With the arrival of my new Klean Kanteen yesterday (I got the classic in active pink!), I am inevitably going green. The days of the plastic spring water bottle are numbered — at least in my yoga class. No longer do I have to go to class, feeling self-conscious for being (almost) the only yogi who still buys water that comes in disposable plastic bottles! Go me! I can now say that I am one step closer to truly embracing the trend of “going green.” Well, not really. I bought myself a stainless steel water bottle because I didn’t see the sense in continuing to spend money every week on a new bottle of spring water that I can use over and over for the week. Okay, so my decision more came from a place of trying to be frugal than going green…but in the end it still helps the environment, right? Right.
And now that I have wasted a paragraph’s worth of time on an anecdote about my new stainless steel water bottle, you may find yourself asking — what’s this got to do with baking??? Well, I’ll tell you. My baking has also gone green!
I give you the green tea cake. In batter form.
May was a month of birthdays — two birthdays, actually. The first was my friend K’s birthday, and because I know she likes indulgent foods with a “healthy” twist, I decided to make her a green tea cake. Having so much matcha powder left over from my previous green tea project(s), I was glad to have another use for the expensive ingredient.
Before making the actual cake, I wanted to test the recipe, so I made the cake recipe into cupcakes and brought them in to work.
The original recipe had much less matcha than my own version of it, and I’m glad I followed my instincts to pump up the matcha volume, because everyone loved the way the green tea flavor came out so clearly and unmistakeably. Reviews of the original recipe included complaints that the matcha content was not high enough in the original recipe.
Having met with very positive reviews from my guinea pigs at work, I decided to press on with the actual cake. This was only my second time making a birthday cake, the first time being for a coworker’s 50th birthday, but the decorating work was far better than the first time, I would say.
The frosting was actually an interesting one that I found on the internet — a hybrid of a cream cheese frosting and a whipped cream frosting. I was intrigued because the original recipe promised to be a “sturdy” whipped cream frosting, and I wanted a frosting with a flavor that wasn’t going to overwhelm the green tea and completely mask it. I increased the almond extract in the recipe because I wanted an almond frosting.
A word to those who don’t want to have to throw away their first batch of frosting… Some recipes, when they say to use reduced fat or nonfat ingredients, are not always that way because they were written by a finicky person concerned over his or her waistline. No, sometimes there is actually a sound reason for doing so that has nothing to do with one’s waistline. I found out the hard way by ignoring the original recipe’s call for reduced fat cream cheese. I thought, “Psh, what difference could it possibly make?” A whole world of it. True, it could be because I used defrosted heavy cream (which does not return to original, pre-frozen consistency, consisting instead of lumpy, clumpy, but still usable cream) and the cream’s altered consistency contributed to its failure to thicken properly (something to do with its inability to form air bubbles, perhaps?). In any case, I had to throw out my first batch of the frosting (a soupy, soupy disappointment).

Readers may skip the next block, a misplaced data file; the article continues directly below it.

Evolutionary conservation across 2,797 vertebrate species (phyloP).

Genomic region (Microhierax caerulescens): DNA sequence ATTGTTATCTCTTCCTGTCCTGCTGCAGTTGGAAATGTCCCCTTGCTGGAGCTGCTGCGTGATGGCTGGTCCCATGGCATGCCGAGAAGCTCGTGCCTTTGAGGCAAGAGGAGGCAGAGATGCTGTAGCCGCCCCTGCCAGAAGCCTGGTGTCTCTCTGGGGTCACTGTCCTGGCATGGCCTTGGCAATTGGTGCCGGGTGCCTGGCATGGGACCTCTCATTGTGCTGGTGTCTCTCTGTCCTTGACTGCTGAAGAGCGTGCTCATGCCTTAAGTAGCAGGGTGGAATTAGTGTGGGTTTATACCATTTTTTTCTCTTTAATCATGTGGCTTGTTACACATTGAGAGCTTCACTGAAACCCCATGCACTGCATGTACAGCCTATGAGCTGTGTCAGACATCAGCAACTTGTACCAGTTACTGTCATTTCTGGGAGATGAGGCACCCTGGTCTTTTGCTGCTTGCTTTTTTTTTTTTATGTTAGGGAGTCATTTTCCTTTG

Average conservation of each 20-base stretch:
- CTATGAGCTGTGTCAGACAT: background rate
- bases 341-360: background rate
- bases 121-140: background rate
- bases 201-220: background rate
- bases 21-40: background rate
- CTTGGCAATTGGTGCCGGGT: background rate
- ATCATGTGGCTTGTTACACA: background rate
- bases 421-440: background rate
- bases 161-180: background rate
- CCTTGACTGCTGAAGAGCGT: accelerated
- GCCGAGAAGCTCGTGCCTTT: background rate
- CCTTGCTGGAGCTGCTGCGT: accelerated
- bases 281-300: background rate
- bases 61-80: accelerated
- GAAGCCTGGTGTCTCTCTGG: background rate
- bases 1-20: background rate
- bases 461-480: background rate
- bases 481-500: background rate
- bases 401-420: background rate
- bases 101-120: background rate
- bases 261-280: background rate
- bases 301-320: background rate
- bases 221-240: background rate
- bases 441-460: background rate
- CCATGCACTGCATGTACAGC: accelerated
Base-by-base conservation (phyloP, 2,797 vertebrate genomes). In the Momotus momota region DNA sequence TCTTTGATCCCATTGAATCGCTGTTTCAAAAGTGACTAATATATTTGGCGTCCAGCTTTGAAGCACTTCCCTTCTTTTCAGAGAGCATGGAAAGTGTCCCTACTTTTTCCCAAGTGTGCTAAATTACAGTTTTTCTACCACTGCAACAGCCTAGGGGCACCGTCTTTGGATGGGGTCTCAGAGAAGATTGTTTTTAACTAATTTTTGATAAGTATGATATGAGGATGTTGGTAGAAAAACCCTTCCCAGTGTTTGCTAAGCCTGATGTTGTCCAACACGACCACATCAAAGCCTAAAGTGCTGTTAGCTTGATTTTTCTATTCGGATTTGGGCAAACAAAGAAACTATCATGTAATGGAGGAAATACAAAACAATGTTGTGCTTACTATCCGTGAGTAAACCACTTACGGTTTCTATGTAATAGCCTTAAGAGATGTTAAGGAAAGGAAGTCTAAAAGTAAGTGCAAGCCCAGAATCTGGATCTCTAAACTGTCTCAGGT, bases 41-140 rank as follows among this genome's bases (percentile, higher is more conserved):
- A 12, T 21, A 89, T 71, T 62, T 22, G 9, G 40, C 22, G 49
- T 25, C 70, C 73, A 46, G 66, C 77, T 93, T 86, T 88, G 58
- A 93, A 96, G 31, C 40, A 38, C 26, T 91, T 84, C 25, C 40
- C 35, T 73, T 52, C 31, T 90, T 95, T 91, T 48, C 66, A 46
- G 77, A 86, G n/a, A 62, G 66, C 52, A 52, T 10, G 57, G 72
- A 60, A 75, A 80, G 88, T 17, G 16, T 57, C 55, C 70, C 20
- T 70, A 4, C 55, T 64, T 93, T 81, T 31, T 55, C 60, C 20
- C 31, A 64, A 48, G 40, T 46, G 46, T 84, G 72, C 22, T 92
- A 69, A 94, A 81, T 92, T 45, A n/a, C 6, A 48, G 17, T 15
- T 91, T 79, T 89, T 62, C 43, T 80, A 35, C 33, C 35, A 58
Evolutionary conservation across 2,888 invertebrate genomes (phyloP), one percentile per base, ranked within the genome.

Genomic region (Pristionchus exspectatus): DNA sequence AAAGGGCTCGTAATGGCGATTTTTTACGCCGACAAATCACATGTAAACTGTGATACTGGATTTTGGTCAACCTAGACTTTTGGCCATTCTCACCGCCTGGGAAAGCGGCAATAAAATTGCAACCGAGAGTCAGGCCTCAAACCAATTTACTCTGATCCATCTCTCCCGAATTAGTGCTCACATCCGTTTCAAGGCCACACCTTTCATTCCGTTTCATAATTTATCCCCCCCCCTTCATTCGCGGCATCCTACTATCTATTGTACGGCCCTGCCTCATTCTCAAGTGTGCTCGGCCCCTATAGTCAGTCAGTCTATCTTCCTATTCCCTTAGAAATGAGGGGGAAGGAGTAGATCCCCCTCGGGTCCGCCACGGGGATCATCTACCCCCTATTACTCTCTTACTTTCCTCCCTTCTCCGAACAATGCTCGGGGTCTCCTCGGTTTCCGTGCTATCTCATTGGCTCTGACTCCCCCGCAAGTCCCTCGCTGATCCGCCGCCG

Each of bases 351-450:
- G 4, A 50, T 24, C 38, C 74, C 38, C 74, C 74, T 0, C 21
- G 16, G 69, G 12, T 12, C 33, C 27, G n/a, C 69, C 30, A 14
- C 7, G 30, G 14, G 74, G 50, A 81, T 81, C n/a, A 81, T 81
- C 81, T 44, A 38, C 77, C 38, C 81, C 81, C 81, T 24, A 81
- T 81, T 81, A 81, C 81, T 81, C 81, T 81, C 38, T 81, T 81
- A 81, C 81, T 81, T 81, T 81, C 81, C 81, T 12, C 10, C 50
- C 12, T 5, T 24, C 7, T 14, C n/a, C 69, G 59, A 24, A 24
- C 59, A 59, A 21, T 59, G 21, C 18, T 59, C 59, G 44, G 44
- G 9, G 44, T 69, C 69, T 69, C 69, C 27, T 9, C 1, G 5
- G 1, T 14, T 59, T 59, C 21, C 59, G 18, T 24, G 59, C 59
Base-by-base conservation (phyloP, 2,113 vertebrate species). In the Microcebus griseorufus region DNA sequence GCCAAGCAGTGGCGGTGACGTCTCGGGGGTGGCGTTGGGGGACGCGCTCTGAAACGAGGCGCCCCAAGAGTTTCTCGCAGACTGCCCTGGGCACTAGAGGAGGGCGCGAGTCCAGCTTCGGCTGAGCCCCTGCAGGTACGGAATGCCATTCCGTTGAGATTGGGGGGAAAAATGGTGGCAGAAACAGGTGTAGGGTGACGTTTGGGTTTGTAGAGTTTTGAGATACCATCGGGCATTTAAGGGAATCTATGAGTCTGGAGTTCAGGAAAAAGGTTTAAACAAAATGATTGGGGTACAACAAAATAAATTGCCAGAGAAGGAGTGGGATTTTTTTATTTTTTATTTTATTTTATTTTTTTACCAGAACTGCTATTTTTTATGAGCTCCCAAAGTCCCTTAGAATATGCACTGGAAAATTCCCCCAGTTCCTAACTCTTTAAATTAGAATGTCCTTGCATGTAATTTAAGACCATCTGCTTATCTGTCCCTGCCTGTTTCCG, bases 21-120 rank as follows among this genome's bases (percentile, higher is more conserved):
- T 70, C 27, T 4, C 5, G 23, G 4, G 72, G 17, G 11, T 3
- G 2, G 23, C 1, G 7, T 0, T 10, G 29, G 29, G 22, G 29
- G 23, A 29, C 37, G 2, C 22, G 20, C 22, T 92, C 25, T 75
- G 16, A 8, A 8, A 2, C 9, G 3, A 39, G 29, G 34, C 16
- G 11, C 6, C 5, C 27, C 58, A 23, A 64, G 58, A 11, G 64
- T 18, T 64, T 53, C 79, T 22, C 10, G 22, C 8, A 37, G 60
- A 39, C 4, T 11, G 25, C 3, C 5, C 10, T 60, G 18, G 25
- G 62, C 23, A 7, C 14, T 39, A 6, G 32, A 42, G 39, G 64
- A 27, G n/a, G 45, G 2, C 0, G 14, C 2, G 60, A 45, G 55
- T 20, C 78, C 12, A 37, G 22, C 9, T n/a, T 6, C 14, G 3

Being fortunate enough to have a supermarket at the end of my block, I went out and bought the asked-for reduced fat cream cheese and new, unfrozen heavy cream. And I was rewarded…
An excellent argument for following the rules (well, this time).
The flavor of the frosting was excellent. I couldn’t be happier with it. But the sturdiness of it could use a little work. I definitely had to refrigerate the cake to keep the frosting from getting too soft and my piping from losing shape. Next time I would probably decrease the amount of heavy cream…
And with no further adieu, or anecdotes about going green or stainless steel water bottles, I present you with the recipes:
Green Tea Cupcakes (makes about a dozen)
* Note: If you want to make a full, two layer cake, simply double the cupcake recipe, pour into two 8-inch round baking pans and bake at 350° F for 30-40 minutes.
1/2 cup all-purpose flour
1/2 cup cake flour
1/2 teaspoon baking soda
1/2 teaspoon salt
2 tablespoons matcha powder
1/2 cup white sugar
1/2 cup vegetable oil
1 1/2 eggs
1/2 cup plain yogurt
3/4 teaspoons vanilla extract
1. Preheat oven to 350 degrees F. Line 12-cup cupcake pan with 12 cupcake cups. Sift together the all-purpose flour, cake flour, baking soda, salt, and green tea powder; set aside.
2. In a large bowl, beat together sugar, oil, and eggs until smooth. Stir in 3/4 teaspoon vanilla. Beat in the flour mixture alternately with the yogurt, mixing just until incorporated. Fill each cupcake cup about halfway with batter.
3. Bake in the preheated oven for 20 minutes, or until a toothpick inserted into the center of cupcake comes out clean. Cool on wire rack for 30 minutes before removing.
Almond Whipped Cream/Cream Cheese Frosting
1 (8 ounce) package reduced-fat cream cheese, softened
1/2 cup white sugar
1/2 teaspoon vanilla extract
1 1/2 teaspoon almond extract (or to taste…just keep tasting it to determine how much almond you want to use)
1 1/4 cups heavy cream (original recipe used 2 cups but I think it’s too much…)
1.Combine the cream cheese, sugar, vanilla extract and almond extract in a large mixing bowl or the bowl of a stand mixer.
2. Fit the mixer with the whisk attachment and mix on medium speed until smooth.
3. While the mixture is still whipping, slowly pour in the heavy cream. Stop and scrape the bottom of the bowl a couple of times while you continue whipping until the cream can hold a stiff peak.